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Legendary Pizza Pedigree: Pronto Prepares to Open in the Plateau

Owner's grandfather started Como pizzeria in 1965.

Cuisine Pronto
Cuisine Pronto
Ian Harrison

Montreal's Porco family is all about pizza. Patriarch Francesco Porco came to Montreal from Italy with his wife and son in 1965. Five years later he opened Como pizzeria in the off-island suburb of La Prairie. Half a century later, Porco's sons and grandsons manage the original Como and a sister restaurant in Delson.

Now all that South Shore pizza knowhow is about to come to the city proper, as Cuisine Pronto prepares to open at 2025 Mont-Royal Est, corner de Lorimier, in the former La Boîte à Coiffer. The Plateau restaurant's principal, Paolo Porco, is the grandson of Francesco Porco, and has two decades of Como pizza experience under his belt. Porco expects to open sometime this month.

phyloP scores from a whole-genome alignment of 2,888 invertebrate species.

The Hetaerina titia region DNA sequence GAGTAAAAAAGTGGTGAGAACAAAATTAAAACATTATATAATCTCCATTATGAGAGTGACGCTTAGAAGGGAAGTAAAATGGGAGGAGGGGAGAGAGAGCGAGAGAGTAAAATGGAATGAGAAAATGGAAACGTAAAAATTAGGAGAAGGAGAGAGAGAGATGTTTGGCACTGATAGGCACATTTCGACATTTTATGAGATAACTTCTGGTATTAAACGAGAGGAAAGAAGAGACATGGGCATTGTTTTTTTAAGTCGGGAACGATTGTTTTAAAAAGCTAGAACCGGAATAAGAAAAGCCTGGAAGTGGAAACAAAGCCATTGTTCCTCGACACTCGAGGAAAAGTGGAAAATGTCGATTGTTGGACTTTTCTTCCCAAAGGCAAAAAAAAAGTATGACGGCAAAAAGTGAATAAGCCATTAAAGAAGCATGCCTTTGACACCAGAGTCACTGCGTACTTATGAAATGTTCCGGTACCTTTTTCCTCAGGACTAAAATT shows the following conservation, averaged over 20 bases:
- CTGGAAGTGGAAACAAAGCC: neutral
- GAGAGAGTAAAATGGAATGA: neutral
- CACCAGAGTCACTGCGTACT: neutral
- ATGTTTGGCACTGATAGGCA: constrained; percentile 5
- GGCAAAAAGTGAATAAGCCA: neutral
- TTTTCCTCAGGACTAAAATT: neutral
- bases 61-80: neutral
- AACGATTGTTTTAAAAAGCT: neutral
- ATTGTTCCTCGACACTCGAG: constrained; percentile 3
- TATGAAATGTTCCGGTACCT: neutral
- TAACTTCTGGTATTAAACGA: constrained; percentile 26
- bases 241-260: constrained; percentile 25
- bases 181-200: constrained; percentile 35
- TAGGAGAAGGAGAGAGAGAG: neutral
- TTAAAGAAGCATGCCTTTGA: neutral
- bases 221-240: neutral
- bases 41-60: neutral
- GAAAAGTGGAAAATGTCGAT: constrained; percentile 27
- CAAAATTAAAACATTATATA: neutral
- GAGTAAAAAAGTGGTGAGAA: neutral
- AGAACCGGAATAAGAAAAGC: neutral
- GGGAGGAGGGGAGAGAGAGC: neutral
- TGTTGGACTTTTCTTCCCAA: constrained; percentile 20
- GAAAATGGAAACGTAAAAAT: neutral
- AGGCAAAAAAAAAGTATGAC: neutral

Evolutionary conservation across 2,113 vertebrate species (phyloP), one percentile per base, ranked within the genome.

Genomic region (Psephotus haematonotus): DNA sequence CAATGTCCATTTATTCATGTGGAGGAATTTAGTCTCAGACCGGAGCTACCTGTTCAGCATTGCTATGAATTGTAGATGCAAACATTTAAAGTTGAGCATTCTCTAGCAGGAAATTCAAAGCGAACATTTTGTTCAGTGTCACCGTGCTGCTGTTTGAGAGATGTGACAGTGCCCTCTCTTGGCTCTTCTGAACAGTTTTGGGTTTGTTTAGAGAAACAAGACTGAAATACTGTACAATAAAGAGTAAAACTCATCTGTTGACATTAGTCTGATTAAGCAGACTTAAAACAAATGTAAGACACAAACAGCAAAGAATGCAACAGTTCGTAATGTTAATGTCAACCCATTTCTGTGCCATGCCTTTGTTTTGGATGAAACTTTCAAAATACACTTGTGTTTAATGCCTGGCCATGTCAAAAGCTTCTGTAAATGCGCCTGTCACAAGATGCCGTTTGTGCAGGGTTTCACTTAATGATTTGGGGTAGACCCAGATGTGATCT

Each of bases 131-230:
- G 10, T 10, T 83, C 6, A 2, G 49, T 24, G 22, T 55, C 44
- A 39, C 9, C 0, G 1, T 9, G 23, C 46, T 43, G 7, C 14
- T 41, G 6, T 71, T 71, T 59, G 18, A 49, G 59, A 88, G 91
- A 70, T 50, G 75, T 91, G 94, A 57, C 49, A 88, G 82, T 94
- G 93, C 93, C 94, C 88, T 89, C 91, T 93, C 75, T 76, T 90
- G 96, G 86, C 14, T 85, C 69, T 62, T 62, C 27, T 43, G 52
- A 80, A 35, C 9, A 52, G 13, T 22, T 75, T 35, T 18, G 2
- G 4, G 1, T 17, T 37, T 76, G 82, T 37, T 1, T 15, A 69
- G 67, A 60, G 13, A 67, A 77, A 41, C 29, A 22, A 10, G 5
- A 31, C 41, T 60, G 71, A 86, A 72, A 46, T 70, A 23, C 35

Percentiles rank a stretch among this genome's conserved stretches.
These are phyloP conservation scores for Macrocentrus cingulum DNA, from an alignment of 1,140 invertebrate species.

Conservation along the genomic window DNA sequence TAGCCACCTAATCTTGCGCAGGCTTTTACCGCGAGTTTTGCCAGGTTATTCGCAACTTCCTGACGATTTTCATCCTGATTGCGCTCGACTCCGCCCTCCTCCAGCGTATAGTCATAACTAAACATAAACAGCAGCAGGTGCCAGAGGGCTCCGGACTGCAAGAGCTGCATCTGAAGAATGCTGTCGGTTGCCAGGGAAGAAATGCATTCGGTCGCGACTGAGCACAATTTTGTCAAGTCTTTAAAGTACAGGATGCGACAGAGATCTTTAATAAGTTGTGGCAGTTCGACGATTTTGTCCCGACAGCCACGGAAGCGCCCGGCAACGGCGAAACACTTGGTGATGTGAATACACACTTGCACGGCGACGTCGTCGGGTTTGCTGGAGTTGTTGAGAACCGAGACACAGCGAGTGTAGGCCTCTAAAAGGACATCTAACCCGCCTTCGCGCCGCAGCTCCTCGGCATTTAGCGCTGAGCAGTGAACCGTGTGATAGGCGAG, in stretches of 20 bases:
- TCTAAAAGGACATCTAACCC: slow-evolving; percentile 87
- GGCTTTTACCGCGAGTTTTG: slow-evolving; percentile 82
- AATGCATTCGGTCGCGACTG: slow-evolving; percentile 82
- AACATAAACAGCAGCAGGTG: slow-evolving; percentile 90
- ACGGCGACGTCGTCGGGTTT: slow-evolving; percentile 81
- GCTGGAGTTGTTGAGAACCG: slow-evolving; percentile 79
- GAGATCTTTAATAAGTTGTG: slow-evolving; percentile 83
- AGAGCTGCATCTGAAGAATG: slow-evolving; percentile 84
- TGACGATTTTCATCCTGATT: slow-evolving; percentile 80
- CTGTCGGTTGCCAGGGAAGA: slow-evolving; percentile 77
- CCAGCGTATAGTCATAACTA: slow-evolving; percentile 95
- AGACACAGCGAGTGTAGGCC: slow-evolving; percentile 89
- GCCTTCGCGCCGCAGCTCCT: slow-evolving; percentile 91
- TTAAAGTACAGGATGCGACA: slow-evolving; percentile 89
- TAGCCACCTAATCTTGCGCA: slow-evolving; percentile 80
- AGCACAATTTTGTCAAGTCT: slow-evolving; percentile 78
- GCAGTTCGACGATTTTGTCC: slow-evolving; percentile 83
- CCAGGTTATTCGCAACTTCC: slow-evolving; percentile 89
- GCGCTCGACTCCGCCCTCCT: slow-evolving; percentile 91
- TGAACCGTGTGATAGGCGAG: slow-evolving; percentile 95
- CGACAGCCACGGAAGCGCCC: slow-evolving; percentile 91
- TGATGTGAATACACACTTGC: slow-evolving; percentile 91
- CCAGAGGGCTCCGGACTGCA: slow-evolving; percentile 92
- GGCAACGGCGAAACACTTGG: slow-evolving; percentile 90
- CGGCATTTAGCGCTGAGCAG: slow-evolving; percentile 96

In 2012 Susan Semenak wrote about old school Montreal pizza for the Gazette, and Como and the Porco family in particular.

Across the bridge in Laprairie, on the South Shore, the founder of Como Pizzeria is 83 years old and retired. But Francesco Porco's all-dressed pizzas live on in the hands of his sons Robby and Joseph and his grandsons Dominic and Paolo. The beautifully blistered crusts are just as soft and flaky as ever. (The regulars are known to save them for last, to smear with butter as if they were croissants.)

The teeny pizzeria Porco opened in the late '60s has morphed into a two-restaurant business, with locations in La Prairie and Delson, more than 400 seats in all, and 34 delivery cars on the road most Saturday nights.

Robert Porco says he doesn't know how long the old-style pizzerias will survive. It's a gruelling business. Newcomers incur exorbitant expenses buying ovens, fridges and furniture. There's fierce competition from the chains.

"My dad and uncle started with nothing. But today you need a fortune to open a business," he said. "And nobody wants to put in the kind of hours the early generation did.

"My dad had two days off a year. He worked from 2 in the afternoon until 3 or 4 in the morning until he was 65 years old."


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